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Type: Thesis
Title: Barriers and facilitators to accessing Autism Spectrum Disorder services: A thematic analysis of the experiences of newly arrived families with culturally and linguistically diverse backgrounds in Australia
Author: A'court, Jaimi
Issue Date: 2016
School/Discipline: School of Psychology
Abstract: Families who are newly arrived in Australia and are from culturally and linguistically diverse backgrounds (CALD) face unique challenges navigating the Australian healthcare system and accessing services. It is well established in the literature that conceptualisations of mental health vary according to cultural background, which presents unique challenges to service providers in countries such as Australia. However there is limited literature on these population’s experiences accessing Autism Spectrum Disorder (ASD) intervention services in their new country. This qualitative study aimed to explore cultural understandings of ASD among newly arrived families with CALD backgrounds, as well as the barriers and facilitators to accessing ASD intervention services. Semi-structured interviews were conducted with 10 healthcare professionals currently practicing across Australia, specializing in ASD services. Thematic analysis identified six main themes including ‘culture impacts definitions and understandings of ASD, ‘culture may impact a range of clinical processes’, ‘being newly arrived to Australia impacts access to ASD services’, ‘interpreters are essential for service delivery when providing ASD services to newly arrived families with CALD backgrounds’, ‘cultural competency is essential for service delivery’ and ‘relationship developing is central to optimising the effectiveness of ASD service provision’. It is anticipated that the results will address gaps in the literature and inform culturally competent practice for healthcare practitioners providing ASD service to clients with CALD backgrounds who are newly arrived in Australia.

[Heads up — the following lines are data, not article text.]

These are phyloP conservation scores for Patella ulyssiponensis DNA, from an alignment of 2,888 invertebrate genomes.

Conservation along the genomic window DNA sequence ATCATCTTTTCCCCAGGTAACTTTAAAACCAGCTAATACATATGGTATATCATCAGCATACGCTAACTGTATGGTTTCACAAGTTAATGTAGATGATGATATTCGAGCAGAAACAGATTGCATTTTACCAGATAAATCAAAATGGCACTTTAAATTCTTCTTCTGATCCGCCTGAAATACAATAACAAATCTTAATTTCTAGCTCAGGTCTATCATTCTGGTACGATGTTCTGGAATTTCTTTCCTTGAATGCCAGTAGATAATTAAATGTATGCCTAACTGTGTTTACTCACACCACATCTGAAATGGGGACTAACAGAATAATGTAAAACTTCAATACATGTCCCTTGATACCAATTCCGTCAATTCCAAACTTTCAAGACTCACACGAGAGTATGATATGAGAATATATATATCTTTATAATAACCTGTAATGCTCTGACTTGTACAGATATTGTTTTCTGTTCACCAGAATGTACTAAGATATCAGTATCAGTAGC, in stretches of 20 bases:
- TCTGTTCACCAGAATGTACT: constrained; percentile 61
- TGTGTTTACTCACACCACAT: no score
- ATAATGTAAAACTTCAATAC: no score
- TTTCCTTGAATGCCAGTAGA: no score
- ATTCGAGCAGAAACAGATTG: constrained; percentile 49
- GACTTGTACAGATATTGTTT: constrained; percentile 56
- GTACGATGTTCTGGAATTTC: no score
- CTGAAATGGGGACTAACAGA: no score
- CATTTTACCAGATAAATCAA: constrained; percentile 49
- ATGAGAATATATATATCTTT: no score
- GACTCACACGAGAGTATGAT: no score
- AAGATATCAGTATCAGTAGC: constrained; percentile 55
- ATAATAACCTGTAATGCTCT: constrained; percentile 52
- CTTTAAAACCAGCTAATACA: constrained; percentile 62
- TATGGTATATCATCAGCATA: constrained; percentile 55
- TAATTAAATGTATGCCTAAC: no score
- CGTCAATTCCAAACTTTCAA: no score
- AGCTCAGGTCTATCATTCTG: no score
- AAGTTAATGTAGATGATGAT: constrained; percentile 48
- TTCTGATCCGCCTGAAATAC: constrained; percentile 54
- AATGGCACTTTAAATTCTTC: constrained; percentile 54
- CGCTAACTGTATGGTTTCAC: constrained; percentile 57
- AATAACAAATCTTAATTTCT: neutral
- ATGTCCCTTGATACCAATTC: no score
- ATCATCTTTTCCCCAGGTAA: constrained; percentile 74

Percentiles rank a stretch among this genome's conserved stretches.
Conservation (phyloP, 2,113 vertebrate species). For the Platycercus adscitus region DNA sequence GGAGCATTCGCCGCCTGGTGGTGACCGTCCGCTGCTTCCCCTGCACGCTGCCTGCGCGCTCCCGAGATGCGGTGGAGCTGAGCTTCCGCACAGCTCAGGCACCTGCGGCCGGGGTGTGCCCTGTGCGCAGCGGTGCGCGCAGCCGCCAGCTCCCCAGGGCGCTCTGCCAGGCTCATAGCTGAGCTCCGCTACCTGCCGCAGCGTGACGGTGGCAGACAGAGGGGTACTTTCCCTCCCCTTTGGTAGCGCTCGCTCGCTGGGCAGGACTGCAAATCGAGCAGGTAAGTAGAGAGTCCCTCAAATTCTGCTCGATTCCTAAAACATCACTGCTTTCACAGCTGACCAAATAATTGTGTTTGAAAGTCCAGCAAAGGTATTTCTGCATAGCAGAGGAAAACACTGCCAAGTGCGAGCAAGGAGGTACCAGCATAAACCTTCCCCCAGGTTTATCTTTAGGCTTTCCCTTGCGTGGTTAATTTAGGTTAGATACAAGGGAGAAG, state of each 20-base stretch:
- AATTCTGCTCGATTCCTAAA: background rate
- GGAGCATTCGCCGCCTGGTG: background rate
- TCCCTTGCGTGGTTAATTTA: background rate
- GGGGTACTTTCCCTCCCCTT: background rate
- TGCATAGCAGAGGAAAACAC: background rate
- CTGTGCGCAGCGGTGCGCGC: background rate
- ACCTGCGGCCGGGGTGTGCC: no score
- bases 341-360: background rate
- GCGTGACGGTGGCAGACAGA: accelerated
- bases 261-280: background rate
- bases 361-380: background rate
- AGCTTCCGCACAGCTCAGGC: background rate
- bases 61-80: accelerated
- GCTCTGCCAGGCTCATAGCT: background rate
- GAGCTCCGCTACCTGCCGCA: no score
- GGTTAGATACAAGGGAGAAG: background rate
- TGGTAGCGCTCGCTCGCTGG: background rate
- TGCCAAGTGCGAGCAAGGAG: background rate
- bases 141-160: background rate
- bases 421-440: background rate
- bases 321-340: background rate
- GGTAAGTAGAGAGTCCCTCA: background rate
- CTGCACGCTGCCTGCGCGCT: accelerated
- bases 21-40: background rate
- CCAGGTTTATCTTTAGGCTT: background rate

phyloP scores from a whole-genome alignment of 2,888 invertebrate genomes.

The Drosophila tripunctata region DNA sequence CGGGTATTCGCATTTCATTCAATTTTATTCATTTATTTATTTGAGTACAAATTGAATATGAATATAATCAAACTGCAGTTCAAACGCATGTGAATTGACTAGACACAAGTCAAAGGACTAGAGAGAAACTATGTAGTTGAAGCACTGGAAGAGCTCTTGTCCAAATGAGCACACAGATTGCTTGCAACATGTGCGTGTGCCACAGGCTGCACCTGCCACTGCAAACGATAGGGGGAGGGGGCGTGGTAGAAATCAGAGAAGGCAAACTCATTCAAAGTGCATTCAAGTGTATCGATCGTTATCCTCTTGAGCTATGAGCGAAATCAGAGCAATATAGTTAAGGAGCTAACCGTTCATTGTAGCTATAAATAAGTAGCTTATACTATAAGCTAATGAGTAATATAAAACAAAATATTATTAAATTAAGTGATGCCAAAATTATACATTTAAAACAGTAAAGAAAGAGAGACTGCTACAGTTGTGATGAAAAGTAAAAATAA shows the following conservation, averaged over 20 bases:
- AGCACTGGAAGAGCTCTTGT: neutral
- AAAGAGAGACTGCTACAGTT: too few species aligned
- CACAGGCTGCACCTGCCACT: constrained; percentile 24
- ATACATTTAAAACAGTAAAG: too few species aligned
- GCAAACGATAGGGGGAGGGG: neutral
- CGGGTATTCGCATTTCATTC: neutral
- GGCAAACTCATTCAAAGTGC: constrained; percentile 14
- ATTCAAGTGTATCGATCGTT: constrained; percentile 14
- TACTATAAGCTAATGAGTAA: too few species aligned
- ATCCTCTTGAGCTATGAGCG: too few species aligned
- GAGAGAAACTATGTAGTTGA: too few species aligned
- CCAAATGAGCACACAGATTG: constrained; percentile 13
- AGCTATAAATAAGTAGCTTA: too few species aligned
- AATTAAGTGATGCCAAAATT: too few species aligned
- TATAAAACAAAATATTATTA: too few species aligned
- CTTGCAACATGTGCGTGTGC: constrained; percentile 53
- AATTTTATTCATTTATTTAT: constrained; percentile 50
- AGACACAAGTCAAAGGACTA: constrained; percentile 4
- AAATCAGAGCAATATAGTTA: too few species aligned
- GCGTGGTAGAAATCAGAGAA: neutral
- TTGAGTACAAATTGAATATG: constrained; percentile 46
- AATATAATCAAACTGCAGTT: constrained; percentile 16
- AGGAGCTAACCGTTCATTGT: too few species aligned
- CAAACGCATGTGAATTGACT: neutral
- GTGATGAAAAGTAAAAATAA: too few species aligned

Dissertation Note: Thesis (B.Sc.(Hons)) -- University of Adelaide, School of Psychology, 2016
Keywords: Honours; Psychology
Description: This item is only available electronically.
Provenance: This electronic version is made publicly available by the University of Adelaide in accordance with its open access policy for student theses. Copyright in this thesis remains with the author. This thesis may incorporate third party material which has been used by the author pursuant to Fair Dealing exceptions. If you are the author of this thesis and do not wish it to be made publicly available, or you are the owner of any included third party copyright material you wish to be removed from this electronic version, please complete the take down form located at:
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